THE owners of the Kiani Satu have been instructed to move the vessel more than 200 nautical miles (370km) off the South African coast within the week, after it was successfully refloated on Saturday.
German owners Esmeralda Schiffahrts were given formal instructions by the SA Maritime Safety Authority (Samsa) late yesterday about the next steps in the salvage drama after the 168m rice carrier ran aground off Buffels Bay near Knysna on August 8.
Samsa's Captain Nigel Campbell said he had instructed the owners to first source a commercial tug to move the vessel – which was about 30 nautical miles (55.5km) off the coast by yesterday afternoon – about 150 nautical miles (277km) from shore.
"This is to ensure that if things go pear-shaped and she sinks, she would be in deep enough water," he said.
The owners will have to tow the vessel more than 200 nautical miles beyond South African waters in terms of international maritime convention.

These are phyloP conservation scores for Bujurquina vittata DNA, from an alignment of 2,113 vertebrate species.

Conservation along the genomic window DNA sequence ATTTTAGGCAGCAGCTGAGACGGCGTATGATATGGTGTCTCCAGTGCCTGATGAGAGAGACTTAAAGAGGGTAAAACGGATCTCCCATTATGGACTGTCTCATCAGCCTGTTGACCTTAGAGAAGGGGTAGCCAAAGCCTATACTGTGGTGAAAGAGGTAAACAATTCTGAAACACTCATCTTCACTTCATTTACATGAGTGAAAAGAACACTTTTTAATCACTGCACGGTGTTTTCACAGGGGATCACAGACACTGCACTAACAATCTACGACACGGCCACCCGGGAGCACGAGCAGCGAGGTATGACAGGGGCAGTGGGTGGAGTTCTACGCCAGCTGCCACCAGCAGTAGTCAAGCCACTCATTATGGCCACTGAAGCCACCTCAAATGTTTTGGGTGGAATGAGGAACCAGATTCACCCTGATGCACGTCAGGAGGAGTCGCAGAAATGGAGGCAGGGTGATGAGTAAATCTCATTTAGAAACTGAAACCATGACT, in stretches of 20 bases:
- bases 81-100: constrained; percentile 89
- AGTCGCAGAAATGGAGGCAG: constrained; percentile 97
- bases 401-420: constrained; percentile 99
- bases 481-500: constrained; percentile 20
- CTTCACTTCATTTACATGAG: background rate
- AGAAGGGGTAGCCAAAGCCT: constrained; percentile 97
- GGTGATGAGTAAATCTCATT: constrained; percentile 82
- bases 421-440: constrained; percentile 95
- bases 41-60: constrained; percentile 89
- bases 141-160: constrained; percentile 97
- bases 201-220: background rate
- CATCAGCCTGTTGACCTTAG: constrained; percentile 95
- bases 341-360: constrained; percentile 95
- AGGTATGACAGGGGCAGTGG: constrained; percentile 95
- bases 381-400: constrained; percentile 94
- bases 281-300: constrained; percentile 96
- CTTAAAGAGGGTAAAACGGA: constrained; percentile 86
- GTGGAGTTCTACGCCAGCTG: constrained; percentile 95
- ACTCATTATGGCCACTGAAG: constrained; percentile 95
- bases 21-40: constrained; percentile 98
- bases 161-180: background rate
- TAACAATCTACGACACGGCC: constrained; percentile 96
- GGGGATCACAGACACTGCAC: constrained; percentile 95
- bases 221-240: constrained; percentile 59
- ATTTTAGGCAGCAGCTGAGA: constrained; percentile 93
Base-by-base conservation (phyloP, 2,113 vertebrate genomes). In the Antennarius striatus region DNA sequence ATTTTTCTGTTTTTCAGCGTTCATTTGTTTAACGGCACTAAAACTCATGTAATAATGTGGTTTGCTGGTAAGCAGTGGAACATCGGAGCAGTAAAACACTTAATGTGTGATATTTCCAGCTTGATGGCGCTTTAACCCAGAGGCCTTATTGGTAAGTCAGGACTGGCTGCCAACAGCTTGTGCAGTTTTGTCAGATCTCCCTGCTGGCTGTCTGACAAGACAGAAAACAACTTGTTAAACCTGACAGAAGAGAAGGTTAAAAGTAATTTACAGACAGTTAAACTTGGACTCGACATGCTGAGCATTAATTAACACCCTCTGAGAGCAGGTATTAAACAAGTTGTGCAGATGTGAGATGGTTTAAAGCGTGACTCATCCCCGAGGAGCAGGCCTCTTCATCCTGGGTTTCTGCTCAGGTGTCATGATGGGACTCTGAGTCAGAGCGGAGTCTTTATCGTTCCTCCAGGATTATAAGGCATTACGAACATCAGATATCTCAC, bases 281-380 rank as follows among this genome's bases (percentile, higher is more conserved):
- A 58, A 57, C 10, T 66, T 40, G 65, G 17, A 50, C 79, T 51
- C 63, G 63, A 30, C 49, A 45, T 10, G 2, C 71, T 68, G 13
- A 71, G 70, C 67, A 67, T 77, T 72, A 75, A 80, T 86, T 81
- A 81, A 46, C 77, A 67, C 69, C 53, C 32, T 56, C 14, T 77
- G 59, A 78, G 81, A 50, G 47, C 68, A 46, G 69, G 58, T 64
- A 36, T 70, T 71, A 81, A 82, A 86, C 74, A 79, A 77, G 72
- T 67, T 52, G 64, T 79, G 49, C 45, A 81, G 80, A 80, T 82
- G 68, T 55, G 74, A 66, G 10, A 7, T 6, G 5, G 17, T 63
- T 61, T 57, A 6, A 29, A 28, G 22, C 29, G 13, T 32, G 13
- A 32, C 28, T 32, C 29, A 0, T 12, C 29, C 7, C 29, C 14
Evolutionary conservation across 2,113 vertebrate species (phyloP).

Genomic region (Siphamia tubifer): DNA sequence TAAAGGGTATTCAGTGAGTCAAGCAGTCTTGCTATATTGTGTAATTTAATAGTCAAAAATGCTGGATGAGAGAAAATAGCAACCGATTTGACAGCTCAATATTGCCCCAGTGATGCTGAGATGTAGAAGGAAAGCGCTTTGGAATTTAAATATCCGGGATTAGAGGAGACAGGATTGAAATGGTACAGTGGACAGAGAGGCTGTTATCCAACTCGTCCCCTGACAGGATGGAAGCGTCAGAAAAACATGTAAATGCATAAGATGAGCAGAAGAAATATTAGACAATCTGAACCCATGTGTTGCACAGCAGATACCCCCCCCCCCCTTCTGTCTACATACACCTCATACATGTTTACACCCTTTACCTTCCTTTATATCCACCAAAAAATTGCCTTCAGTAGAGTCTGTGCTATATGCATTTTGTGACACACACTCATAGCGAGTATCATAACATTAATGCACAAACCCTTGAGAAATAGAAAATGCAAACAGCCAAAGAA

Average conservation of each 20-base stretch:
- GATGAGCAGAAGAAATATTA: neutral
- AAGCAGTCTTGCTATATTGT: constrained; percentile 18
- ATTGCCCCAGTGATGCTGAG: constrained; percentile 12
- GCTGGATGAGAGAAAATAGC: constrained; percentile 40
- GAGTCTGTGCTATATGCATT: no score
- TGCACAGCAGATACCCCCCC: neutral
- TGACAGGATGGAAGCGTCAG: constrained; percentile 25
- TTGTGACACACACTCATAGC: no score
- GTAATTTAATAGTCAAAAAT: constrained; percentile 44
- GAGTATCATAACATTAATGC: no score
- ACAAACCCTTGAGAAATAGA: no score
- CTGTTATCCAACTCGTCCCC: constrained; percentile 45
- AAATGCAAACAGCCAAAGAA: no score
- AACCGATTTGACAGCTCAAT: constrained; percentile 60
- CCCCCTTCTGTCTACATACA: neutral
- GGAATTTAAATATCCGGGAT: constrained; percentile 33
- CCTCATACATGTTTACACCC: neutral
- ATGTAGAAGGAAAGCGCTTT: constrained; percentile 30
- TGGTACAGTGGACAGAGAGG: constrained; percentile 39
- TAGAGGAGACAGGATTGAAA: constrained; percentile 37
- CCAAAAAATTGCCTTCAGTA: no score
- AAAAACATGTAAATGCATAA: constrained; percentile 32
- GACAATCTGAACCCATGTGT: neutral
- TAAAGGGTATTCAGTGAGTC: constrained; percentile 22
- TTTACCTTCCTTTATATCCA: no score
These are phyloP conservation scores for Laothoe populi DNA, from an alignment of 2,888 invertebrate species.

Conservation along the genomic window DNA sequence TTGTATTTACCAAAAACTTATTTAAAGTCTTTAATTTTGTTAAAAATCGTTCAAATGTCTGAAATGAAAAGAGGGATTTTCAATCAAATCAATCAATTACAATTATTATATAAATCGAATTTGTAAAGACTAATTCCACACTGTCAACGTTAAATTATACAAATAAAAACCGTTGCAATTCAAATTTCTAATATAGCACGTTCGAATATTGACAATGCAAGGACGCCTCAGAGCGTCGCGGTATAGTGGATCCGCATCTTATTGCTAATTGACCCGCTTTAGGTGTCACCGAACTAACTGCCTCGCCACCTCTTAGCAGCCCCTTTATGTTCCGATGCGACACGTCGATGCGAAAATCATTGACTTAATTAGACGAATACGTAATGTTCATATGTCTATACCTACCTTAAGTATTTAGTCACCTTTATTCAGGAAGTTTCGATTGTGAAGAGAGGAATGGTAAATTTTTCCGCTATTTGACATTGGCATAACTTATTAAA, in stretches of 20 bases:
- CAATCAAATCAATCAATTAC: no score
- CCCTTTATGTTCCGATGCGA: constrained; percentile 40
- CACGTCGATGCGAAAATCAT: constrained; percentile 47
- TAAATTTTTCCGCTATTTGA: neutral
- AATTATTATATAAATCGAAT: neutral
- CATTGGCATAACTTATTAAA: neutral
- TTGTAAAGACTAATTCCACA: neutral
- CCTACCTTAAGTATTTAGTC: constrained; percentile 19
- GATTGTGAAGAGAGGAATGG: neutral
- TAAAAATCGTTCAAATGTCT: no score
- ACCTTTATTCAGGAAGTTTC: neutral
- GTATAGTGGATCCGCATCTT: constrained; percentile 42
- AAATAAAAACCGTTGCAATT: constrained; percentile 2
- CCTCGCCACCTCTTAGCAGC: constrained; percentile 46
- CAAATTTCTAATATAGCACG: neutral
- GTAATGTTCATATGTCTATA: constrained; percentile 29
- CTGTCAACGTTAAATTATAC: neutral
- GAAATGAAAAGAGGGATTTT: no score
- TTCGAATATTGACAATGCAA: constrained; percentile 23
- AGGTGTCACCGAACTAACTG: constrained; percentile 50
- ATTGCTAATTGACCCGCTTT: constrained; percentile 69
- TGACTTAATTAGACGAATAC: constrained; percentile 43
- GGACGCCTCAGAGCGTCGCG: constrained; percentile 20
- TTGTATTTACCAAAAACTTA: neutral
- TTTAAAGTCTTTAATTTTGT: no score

"They [the owners] then have to decide where they would want to take the vessel. It is up to them." Despite very rough sea conditions and strong wind, the vessel began moving out to sea at 11.20am.
With the cold front came a big swell which helped lift the ship off the sand as it was being towed.
"There is also no major spillage at this stage, the amount of oil in the water around the ship is negligible."
There is also no oil leaking from the damaged tank, through which more than 15 tons of oil had landed in the ocean.
Clean-up operations will start as soon as the weather clears.